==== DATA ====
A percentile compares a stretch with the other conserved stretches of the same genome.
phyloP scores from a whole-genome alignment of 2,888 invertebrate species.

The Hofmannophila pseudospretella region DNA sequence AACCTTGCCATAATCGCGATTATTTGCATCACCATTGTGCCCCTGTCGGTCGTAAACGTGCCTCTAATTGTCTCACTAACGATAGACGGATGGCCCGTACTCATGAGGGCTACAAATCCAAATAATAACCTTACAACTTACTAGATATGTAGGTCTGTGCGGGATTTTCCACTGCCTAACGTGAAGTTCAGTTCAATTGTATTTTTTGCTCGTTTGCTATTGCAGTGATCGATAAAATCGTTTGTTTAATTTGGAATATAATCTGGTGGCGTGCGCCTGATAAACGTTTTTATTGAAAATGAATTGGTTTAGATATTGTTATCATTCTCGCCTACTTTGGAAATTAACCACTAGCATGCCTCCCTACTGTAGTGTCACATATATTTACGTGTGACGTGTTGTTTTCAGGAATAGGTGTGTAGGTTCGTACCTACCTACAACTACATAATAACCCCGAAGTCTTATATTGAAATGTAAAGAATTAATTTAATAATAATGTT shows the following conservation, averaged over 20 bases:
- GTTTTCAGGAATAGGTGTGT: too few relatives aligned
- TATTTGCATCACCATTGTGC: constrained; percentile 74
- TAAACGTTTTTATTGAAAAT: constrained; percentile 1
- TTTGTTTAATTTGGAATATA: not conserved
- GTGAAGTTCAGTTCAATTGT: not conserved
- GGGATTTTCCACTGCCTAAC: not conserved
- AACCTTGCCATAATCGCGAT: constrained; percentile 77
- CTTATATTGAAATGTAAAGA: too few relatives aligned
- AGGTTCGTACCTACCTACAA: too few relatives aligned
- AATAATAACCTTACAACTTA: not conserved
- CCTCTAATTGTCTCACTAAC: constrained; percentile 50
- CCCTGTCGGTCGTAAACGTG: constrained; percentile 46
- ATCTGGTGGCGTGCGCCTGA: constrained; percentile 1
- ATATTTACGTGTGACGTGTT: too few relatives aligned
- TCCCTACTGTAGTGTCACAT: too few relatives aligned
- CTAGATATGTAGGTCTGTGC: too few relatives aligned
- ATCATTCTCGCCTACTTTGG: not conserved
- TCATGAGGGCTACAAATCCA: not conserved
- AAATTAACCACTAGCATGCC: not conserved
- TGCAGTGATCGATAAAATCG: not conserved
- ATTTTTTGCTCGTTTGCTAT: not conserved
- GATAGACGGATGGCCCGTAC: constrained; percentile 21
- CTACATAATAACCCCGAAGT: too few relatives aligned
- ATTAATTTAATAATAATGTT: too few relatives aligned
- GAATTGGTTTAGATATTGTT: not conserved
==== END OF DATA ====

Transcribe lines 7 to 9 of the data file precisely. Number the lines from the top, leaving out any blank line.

- TTTGTTTAATTTGGAATATA: not conserved
- GTGAAGTTCAGTTCAATTGT: not conserved
- GGGATTTTCCACTGCCTAAC: not conserved